Greed and Buffoonery in Academic Publishing
For a long time, academic journals from commercial publishers have grown in number and become more and more expensive. Individual scholars can no longer afford subscribing to them at all, and most research libraries have to prioritise strictly when choosing which ones to take. There is a successful resistance movement against these tendencies, Open Access publishing on the net. But culture changes slowly, and commercial journals are still indispensable reading in many fields of inquiry.
Last spring, Cornelius Holtorf at the European Journal of Archaeology kindly offered me a review copy of Martin Carver's massive publication on the excavations at Sutton Hoo in the 80s and 90s. I accepted gladly, I got the book, and recently I read enough of it that I could write a review. Great book on heroic fieldwork, I'm glad to have it. So far, so good.
You never get paid for writing in academic journals. Scholars and journals have a symbiotic relationship where one could not survive without the other. We feed the journals material, and they feed our CVs. A review copy of an expensive book is all the tangible remuneration you can hope for as a contributor. But in this case I had to pay to get my review published.
"Author pays" is a common funding model for Open Access journals. The idea there is that instead of paying exorbitant prices for journal subscriptions, university departments will pay a sum to the OA journal when it accepts a piece of work by one of the department's staff for publication, and the work will then be disseminated for free. But the European Journal of Archaeology isn't OA. It's a commercial product put out by Sage Publications.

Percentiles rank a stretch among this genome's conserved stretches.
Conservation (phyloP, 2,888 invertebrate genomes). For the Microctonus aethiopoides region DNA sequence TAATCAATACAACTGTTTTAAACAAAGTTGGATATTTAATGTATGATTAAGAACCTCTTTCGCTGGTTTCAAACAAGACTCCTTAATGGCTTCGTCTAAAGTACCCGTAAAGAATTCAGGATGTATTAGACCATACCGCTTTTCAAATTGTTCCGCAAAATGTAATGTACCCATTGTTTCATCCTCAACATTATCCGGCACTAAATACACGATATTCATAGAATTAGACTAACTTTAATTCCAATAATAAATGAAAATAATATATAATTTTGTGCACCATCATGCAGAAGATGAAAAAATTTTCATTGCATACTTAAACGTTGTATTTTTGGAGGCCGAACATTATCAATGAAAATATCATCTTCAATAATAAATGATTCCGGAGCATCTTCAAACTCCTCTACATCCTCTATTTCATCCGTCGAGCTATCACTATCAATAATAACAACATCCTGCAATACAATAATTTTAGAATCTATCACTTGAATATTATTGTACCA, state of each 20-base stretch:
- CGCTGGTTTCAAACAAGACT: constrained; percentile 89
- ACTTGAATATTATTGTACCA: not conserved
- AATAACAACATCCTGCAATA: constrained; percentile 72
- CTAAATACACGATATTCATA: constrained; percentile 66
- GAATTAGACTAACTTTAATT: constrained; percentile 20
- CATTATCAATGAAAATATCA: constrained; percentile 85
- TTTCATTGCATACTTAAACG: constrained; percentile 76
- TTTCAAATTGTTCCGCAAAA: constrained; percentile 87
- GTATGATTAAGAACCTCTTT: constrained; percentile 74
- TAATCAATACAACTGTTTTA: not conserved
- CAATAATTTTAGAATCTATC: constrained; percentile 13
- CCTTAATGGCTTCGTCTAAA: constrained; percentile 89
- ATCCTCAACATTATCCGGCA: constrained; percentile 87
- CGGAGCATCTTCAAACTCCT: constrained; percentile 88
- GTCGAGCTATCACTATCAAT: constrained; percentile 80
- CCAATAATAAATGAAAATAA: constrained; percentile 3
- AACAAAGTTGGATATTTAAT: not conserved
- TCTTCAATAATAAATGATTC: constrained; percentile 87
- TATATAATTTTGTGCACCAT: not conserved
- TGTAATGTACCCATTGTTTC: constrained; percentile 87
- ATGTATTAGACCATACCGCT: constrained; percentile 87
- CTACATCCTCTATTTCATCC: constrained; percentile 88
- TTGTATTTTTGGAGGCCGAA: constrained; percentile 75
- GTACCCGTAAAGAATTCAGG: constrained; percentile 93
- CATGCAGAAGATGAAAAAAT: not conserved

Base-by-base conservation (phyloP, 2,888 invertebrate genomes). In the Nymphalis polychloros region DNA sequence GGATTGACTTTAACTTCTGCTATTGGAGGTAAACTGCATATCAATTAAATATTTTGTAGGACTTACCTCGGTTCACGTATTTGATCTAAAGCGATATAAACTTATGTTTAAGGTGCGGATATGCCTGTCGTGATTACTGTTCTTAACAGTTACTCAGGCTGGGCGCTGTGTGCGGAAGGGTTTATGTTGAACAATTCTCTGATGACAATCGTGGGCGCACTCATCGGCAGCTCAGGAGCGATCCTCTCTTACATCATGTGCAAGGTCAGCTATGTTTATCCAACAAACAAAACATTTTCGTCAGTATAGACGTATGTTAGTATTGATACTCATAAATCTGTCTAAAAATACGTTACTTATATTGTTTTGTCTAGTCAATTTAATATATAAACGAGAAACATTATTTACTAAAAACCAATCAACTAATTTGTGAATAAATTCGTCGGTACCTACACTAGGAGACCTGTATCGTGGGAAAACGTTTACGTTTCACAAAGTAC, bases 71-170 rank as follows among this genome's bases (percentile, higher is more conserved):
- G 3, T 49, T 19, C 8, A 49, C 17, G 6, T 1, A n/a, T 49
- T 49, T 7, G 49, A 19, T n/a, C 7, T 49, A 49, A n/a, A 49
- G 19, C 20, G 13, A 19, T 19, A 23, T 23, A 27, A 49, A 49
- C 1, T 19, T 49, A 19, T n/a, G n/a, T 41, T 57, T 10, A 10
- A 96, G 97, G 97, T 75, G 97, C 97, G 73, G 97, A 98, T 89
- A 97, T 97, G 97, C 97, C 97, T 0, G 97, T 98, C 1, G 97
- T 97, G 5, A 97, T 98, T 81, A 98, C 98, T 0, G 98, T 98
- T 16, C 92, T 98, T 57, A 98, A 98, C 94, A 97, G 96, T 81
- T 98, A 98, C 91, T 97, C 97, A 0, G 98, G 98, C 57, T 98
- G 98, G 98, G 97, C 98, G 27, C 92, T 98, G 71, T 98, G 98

After I had written and submitted the review, Sage informed me that in order to print the piece they need me to cede my copyright to them. They try to sweeten the deal by allowing me to use the text in certain ways (including putting it on-line at my web site) once a year has passed after the publication of the piece. But still, what they're saying is that they don't just want to borrow my stuff and print it once for free, like a civilised journal: they want me to give them my stuff for free and then they will lend it back to me under certain controlled circumstances.
This is really silly. Because the piece of intellectual property we're discussing here is not the new Beyoncé record or Harry Potter novel. It's 1400 words of scholarly prose about a book with an estimated readership of maybe 200 people in the whole world. There's no way for Sage to make any money out of owning the copyright. But they will own it once I mail the contract. And I will mail it, because I mildly want to publish in the EJA, and I don't want to cause the unhappy reviews editors trouble. And finally, I understand how little the copyright on this thing is worth. But I find it aggravating that Sage are willing to alienate contributors over such a small value.
I wonder what Sage would do if I broke the contract and, say, put the review on-line the minute the journal was published. It would almost be worth the hassle if they sent lawyers after me over such a pittance, just to see them make fools out of themselves. But I guess all that would happen would in fact be that no more review copies be sent my way from that particular journal. And I guess I could probably live with that too.
[More blog entries about academic, publishing, sage, archaeology; förlagsbranchen, arkeologi.]